Recent studies have debated whether drinking coffee increases the risk of pregnancy loss.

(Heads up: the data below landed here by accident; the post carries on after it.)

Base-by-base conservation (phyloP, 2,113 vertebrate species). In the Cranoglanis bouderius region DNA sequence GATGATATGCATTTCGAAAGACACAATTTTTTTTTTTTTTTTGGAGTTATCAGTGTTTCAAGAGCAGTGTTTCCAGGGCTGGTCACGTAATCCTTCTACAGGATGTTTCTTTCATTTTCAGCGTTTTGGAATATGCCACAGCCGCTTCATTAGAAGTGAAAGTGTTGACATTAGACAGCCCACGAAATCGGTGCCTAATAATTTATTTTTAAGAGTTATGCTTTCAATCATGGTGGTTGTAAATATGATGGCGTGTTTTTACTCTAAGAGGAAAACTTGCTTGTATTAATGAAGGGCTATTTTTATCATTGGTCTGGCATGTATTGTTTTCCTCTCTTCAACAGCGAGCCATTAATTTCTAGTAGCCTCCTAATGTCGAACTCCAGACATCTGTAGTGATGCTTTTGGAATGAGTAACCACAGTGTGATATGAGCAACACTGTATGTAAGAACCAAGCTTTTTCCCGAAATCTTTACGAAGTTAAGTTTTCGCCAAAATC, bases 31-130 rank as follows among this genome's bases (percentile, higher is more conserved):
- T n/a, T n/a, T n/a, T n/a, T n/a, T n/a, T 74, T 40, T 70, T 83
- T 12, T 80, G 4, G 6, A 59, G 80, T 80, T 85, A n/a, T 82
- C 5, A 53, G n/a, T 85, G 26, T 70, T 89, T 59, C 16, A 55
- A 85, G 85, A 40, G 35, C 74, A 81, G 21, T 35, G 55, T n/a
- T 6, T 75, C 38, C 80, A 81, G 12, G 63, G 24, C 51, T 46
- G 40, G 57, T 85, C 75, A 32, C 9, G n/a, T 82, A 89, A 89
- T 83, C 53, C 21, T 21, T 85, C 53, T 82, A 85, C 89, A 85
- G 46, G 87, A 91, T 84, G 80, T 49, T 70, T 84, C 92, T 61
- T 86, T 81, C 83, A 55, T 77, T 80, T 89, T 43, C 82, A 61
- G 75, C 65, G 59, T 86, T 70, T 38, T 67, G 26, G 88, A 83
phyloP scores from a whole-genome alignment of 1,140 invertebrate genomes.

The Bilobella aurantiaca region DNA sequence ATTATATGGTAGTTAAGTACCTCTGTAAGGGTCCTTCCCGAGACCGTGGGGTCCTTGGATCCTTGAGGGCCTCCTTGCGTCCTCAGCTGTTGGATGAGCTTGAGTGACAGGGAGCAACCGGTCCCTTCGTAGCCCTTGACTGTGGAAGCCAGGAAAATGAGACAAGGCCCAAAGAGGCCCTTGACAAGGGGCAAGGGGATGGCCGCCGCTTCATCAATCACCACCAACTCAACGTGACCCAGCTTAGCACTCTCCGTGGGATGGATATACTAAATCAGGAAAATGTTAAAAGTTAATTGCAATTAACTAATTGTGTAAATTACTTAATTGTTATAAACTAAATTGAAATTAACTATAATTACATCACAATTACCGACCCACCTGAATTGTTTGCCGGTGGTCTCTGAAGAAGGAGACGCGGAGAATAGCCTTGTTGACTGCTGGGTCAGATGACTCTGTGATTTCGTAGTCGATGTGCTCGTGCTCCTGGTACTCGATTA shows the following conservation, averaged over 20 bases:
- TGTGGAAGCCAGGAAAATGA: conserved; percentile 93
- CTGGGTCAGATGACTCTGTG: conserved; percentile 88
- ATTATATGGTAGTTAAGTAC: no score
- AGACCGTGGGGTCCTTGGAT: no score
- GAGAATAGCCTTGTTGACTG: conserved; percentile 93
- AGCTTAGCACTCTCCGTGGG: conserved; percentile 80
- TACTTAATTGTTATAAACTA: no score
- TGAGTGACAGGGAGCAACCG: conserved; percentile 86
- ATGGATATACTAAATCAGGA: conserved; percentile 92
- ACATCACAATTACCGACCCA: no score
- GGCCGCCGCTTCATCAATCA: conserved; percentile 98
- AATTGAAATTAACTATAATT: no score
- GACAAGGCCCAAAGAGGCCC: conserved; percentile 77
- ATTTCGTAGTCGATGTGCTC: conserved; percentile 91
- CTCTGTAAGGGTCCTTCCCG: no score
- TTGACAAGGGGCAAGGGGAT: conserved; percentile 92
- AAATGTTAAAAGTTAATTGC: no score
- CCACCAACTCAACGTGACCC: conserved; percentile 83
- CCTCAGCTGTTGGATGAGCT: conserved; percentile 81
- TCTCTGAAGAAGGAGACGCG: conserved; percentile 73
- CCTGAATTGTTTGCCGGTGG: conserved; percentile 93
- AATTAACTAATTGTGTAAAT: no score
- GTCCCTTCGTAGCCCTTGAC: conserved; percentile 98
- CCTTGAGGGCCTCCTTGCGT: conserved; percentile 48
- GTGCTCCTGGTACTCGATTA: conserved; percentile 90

Although research at Kaiser Permanente found that consuming 200mg or more of caffeine daily may double a woman's risk of miscarriage, another study from the Mount Sinai School of Medicine, in New York City, and other institutions concluded that up to 350mg of caffeine doesn't make a difference. So which is right? A problem with both reports is that they rely on women's faulty memory of their eating and drinking habits over several months, explains Dr. Hartmann, a coauthor of the second study. The American College of Obstetricians and Gynecologists (ACOG) recently released new guidelines saying that there's no association between moderate intake of caffeine and miscarriage or preterm birth. According to ACOG, it's perfectly safe for pregnant women to have 200mg of caffeine per day -- equal to about one 12-ounce cup of coffee or about five cans of a soft drink that contains caffeine.